Welcome back to Satisfaction for Insatiable Readers.
Today, we're joining Rachel's Random Resources for a tour already in progress to shine the book spotlight on a title that reminds us that the past is not always best left in the past, especially if you've never quite moved on from it. Immediately following our introduction to today's title, KEEP READING for a SPECIAL GUEST POST from the author herself regarding a rather timely topic that pairs rather perfectly with this story. Ladies and gents, time to read on as we welcome today's blog tour guest and title in the spotlight...
Second Chance at First Love: Love's Bloom
About the book...
Eva Mathers is a successful woman, except for when it comes to matters of the heart. When she returns home to Yorkshire as a pending divorcee, she realises her childhood friend and first love Damon Evans is also newly single. It’s a pity he’s never noticed her romantically and had no idea that she was in love with him at school. But at least they can support each other as friends again.
Damon is attempting to adjust to life sharing the kids with his ex. His reconnection with Eva is strong, but she was always too good for him and made her indifference clear after they drifted apart during their younger years. In any case, she still seems to be hung up on her charismatic ex-husband. Eva is hiding things from Damon, secrets from her past. He wants to be there for her, so why can’t she let him in?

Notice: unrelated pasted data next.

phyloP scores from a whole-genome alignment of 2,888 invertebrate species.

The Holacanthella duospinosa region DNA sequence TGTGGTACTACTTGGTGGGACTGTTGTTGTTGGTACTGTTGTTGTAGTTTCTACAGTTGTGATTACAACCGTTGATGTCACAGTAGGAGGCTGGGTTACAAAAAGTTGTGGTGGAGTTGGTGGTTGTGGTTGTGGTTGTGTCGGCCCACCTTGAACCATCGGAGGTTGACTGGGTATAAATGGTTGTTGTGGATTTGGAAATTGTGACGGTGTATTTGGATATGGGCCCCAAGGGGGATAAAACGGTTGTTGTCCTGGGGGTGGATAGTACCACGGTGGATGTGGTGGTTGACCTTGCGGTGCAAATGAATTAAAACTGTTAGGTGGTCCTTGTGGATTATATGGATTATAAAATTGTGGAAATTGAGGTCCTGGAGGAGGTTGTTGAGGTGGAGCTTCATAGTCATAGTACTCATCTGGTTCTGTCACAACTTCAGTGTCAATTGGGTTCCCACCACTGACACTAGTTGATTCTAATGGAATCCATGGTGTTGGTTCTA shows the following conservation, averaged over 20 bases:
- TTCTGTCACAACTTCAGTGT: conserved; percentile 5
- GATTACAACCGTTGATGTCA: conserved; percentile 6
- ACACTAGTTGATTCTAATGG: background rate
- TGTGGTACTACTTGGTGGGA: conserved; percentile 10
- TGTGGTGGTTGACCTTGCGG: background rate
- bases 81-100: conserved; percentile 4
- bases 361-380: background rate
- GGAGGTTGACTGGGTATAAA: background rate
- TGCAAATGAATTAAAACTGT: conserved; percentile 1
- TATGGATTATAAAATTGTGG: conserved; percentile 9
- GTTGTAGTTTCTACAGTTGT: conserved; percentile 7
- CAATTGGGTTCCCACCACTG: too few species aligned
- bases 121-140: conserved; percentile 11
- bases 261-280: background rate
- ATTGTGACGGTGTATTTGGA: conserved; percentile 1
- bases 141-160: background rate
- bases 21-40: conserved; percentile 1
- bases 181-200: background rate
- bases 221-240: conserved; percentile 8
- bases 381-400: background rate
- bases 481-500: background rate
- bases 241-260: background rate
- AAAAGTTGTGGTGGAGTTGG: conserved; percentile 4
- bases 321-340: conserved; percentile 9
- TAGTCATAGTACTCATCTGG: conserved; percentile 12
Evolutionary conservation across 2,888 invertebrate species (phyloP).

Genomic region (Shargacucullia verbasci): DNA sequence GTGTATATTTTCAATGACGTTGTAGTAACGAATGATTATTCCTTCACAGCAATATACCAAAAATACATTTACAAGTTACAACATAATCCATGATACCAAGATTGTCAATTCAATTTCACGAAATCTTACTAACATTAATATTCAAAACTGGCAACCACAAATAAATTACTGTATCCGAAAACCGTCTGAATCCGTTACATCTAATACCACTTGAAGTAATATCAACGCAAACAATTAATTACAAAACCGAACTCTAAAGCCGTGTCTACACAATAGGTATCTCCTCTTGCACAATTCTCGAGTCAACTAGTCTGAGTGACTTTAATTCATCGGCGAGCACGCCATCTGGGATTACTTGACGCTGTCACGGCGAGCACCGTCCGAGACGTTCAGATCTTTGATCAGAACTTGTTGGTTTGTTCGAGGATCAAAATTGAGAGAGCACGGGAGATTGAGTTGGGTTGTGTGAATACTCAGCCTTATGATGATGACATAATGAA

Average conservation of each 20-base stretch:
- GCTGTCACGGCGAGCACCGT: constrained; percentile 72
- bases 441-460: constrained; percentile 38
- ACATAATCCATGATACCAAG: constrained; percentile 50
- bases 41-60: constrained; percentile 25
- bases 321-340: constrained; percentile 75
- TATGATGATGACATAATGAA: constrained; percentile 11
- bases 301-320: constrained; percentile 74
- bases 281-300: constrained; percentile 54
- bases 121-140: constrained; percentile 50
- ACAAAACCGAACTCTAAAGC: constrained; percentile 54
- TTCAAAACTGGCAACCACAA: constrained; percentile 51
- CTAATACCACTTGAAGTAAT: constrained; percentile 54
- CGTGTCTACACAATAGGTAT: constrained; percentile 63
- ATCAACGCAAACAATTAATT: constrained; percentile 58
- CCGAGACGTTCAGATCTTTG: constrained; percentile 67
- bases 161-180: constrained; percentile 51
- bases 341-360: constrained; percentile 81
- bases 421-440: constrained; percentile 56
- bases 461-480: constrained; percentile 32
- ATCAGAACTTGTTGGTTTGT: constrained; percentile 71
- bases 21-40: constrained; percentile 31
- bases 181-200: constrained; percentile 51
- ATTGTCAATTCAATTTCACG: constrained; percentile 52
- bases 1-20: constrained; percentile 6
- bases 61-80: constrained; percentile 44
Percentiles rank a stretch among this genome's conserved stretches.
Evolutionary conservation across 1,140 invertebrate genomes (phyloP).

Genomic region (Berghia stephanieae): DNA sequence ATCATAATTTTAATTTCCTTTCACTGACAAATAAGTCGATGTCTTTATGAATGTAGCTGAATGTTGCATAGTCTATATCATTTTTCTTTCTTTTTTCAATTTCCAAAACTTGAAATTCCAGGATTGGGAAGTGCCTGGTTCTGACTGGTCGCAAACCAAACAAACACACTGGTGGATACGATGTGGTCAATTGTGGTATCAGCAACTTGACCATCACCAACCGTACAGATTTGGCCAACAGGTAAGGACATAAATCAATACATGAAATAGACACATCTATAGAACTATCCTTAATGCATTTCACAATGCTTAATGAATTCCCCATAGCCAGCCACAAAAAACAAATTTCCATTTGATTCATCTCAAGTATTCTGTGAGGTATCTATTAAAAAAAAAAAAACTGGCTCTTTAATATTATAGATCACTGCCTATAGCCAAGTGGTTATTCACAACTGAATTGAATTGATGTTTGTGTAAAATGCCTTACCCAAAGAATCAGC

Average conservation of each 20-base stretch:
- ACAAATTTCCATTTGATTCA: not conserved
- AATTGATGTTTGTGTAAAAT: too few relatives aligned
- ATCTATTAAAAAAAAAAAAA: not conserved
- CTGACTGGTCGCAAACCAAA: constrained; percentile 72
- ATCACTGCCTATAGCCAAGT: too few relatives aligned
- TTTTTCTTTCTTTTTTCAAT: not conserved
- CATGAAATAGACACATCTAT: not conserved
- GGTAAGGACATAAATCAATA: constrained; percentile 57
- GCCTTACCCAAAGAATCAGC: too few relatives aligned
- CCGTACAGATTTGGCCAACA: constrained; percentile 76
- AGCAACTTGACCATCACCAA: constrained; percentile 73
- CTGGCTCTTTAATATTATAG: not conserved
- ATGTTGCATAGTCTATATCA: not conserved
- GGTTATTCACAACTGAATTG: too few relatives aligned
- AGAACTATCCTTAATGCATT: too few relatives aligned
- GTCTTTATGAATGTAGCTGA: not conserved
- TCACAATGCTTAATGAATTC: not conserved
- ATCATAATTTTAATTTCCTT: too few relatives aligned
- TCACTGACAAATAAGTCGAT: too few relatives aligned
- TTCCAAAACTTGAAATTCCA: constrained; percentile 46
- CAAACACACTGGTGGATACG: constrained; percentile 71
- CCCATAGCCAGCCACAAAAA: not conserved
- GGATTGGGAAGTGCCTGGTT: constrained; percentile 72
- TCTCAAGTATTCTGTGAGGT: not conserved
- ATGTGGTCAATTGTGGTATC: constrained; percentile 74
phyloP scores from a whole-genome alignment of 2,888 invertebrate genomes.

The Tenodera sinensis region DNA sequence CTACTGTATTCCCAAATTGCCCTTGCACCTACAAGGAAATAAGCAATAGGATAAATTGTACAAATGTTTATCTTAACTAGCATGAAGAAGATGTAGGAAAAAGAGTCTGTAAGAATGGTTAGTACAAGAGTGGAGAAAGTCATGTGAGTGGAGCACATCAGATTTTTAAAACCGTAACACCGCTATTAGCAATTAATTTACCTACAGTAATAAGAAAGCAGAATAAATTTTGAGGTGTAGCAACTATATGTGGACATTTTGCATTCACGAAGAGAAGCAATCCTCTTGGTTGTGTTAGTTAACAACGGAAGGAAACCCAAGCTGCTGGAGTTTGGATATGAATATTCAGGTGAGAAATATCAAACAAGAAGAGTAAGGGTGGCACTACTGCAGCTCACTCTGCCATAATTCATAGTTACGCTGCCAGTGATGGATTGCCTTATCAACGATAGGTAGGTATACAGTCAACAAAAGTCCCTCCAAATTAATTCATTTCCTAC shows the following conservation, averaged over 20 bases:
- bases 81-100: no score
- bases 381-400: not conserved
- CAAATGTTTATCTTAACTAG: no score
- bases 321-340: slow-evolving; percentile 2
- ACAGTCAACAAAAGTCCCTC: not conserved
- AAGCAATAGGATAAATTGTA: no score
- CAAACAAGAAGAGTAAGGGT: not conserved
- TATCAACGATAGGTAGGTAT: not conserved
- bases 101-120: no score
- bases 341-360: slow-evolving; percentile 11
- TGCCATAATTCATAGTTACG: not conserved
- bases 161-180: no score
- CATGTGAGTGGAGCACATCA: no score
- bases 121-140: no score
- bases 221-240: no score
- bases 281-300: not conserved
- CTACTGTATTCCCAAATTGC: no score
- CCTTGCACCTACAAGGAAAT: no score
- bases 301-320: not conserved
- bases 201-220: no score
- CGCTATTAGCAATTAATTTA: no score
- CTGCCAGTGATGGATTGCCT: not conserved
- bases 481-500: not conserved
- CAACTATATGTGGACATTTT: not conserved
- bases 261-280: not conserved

Eva is dealing with trauma, but she won’t confide in her loved ones. Can Damon help her break down her walls before it’s too late and they miss their second chance at first love?
~~~ GUEST POST ~~~
Mental Wellbeing in Healthcare Workers
by Author Zoe Allison
My main character, Eva, is a doctor who carries a mental load which she is reluctant to burden others with. The dedication for this book reads “For the NHS workers of the UK and their counterparts throughout the world, who gave their everything during the 2020 pandemic.” I wrote this book prior to the pandemic, but I penned the dedication early in 2021.
Just over a year ago, the UK went into it’s first lockdown. People battened down the hatches and stayed at home while the healthcare providers of the NHS went out to battle against the COVID19 virus, risking their lives and witnessing horrifically traumatising human tragedy in the process. Media coverage of the NHS turned from scapegoating and disparagement to praise and encouragement, and the general public came out onto the streets every Thursday evening at eight pm to clap for the NHS. Rainbows for the NHS adorned windows of houses, and banners with supportive slogans were draped in front gardens. I, along with many NHS colleagues, felt that this could be the tide turning and out of the darkest time of our careers perhaps the silver lining of our profession being supported rather than derided, could arise.